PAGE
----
You know you’re on a trip of a lifetime when you touch down on an airstrip surrounded by snow-capped mountains on all sides!
Located in the western Himalayas (and the subject of much dispute between India, Pakistan, and China since 1947), Ladakh is home to breathtaking river valleys, high mountain slopes, unique flora and fauna, old Buddhist monasteries, and numerous nomadic tribes.
It is arguably one of the most beautiful (and sparsely populated) regions in India and has been at the crossroads of important trade routes in the past. Its name is derived from La-dwags (ལ་དྭགས) which means “land of high passes” in Tibetan and Ladakhi, and is fondly referred to as “Little Tibet.”
A popular destination for high-altitude trekking, climbing, biking expeditions, and camping, a typical 10-day itinerary typically covers Kargil, Leh, Khardung-La, Diskit, Hemis, Nubra valley, Pangong Tso, Thiksey, and Tso Moriri.
While I had around the same time at hand, I decided to experience Ladakh a bit differently and gave most of these places a miss.
Instead, I volunteered at an alternate education school near Leh, enjoyed white-water rafting at 11,000 feet, spent time with nomadic tribes in their makeshift homes in the mountains, learned how to harvest peas, and met the shepherds of the glaciers in one of Ladakh’s earliest settlements!
Read on — because the beauty lies in the details 🙂
SECMOL: An Alternate Education School in Ladakh
I was greeted by a gush of cold wind as I stepped out of my flight in Leh. The runway had mountains on all sides — it felt surreal to land in such a setting. I strained my eyes to take in everything — no photography is allowed at the Leh airport due to security reasons, and my only hope was that my brain will store everything I saw around me forever. My two travel companions from Mumbai and a former student of SECMOL greeted me outside the airport. I was meeting all three of them for the first time, but it didn’t feel so.
I’m not usually one for group travel (least of all with strangers), but after memorable group journeys to Assam and Nagaland, I realized that offbeat itineraries run by responsible tourism companies tend to attract like-minded people (from a values perspective). This journey turned out to be yet another case in point.
We got into a local taxi and set off. Our first stop was an alternate education school in Phey, a short drive from Leh town.
SECMOL, short for the Students’ Educational and Cultural Movement of Ladakh, was founded in 1988 by Magsaysay awardee Sonam Wangchuk (the inspiration behind Aamir Khan’s character in the movie ‘3 Idiots’) and a group of young Ladakhis to reform the educational system of Ladakh. Having attended a similar school when I was younger, it’s been a longstanding wish to visit and volunteer at SECMOL ever since I first learned about it.
As we entered their eco-friendly residential campus, a stream of chirpy students smiled and waved at us, greeting us with a cheerful “Jullay” even though they had no idea who we were.
We settled into a dorm with bunk beds, big windows with a view of the mountains at a distance. Every building on the campus was made from eco-friendly materials, ran on renewable energy, and was naturally insulated from the cold (black paint to absorb heat, thick walls made of clay, roofs made of wood and straw). After some rest and the customary red tea, we learned more about the school, ongoing activities, and general rules of the campus (including abiding by “SECMOL time,” which is an hour ahead of IST).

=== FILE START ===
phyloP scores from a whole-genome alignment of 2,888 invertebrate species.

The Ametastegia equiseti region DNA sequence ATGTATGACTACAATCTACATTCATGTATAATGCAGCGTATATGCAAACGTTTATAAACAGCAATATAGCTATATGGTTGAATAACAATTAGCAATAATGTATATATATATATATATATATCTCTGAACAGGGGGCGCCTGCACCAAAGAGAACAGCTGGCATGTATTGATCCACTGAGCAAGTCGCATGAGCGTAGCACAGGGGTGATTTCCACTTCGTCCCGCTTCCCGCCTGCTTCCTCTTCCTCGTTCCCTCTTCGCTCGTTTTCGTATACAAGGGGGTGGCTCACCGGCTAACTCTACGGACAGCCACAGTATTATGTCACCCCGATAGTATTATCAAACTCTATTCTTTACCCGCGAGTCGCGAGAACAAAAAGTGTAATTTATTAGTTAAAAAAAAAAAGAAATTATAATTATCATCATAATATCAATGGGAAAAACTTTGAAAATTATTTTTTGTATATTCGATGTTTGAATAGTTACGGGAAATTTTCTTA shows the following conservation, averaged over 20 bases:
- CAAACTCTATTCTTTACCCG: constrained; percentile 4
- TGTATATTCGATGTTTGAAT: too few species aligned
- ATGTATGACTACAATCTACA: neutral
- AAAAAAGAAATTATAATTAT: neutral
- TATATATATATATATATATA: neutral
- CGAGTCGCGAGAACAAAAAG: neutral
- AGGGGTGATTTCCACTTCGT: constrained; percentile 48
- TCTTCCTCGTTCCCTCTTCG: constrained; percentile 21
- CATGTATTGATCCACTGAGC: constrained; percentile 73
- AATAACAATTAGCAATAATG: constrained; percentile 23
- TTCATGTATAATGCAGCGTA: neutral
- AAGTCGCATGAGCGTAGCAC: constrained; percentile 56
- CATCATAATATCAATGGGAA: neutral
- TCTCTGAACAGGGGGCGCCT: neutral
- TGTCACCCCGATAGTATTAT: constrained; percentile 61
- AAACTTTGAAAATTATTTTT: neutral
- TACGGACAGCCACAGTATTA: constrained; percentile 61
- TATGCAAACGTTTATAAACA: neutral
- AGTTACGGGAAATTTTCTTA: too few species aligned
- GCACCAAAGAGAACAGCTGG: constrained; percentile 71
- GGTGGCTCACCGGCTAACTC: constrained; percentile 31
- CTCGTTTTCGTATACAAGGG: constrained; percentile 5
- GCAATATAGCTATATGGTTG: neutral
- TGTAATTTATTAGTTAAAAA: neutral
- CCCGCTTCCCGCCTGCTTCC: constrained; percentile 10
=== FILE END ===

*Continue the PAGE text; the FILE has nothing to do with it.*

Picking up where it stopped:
We spent the next few days exploring the campus and neighbouring areas. The afternoons were dedicated to volunteering at the school; we spent an hour every day participating in their English conversation class, which was an incredible experience. It allowed us to have candid discussions with the students on topics ranging from childhood and gender discrimination to religion and hobbies. Additionally, we helped tutor some of the senior students on subjects known to us. I ended up tutoring a first-year undergrad student on political theory while my companions tutored economics and accountancy.
What I loved about the school was that the students practically ran the campus, from administration to cleaning, cooking, and farming… every two months, a student council was elected and led all efforts with their teachers’ support.
Meals were in a large hall where all 200+ students, teachers, and volunteers gathered. At dinner time, select students spoke on assigned topics to improve their public speaking skills, followed by 10 minutes of news time to remain connected with the outside world.
We also experienced using dry compost toilets here. Popular in Ladakh to conserve water, it’s an age-old method that many Ladakhis follow. Dry toilets are small mud huts with two holes, a pit underneath, a slab of wood to cover the hold, and a chair with a hole to sit on. When one hole/pit gets full, they switch to another, while the old one decomposes. Not a single drop of water is used.
Due to the poor mobile network on the campus, come evening, and the football field has mobile screens glowing in the dark, being the only spot where there’s some semblance of 3G. Interestingly, the ground turns into an ice hockey rink in the winters, attracting ice hockey players, coaches, and volunteers from all parts of the globe to teach the students ice hockey. Apparently, 80% of the Indian ice hockey team comprises students from SECMOL!
During our excursion to nearby areas, we also visited the Ice Stupa that Sonam Wangchuck and the students of SECMOL had built. An artificial glacier in the form of a stupa provides water to over 5000 households in the surrounding villages. There are plans to expand the project to other regions of Ladakh.
We were also lucky to hear Sonam’s first public talk in Ladakh after winning the Magsaysay award. The timing couldn’t have been better for us, as it helped contextualize our experience at SECMOL with the history and present education system of Ladakh. He shared how it was ridiculous for Ladakhi children to learn the English alphabets with rhymes like “F for fan” and “G for giraffe” when they had never seen either in their life! And so he had resolved to do things differently at SECMOL. A line that stayed with me long after the evening passed was a closing remark by a senior bureaucrat, quoting Albert Einstein- “Education is what remains after one has forgotten what one has learned in school.”
White Water Rafting at 11,000 Feet
The next leg of my unconventional sojourn in Ladakh was a somewhat adrenaline-inducing one. After scuba diving up to 60 feet underwater and paragliding at 8,000 feet, I guess white water rafting was the obvious next choice?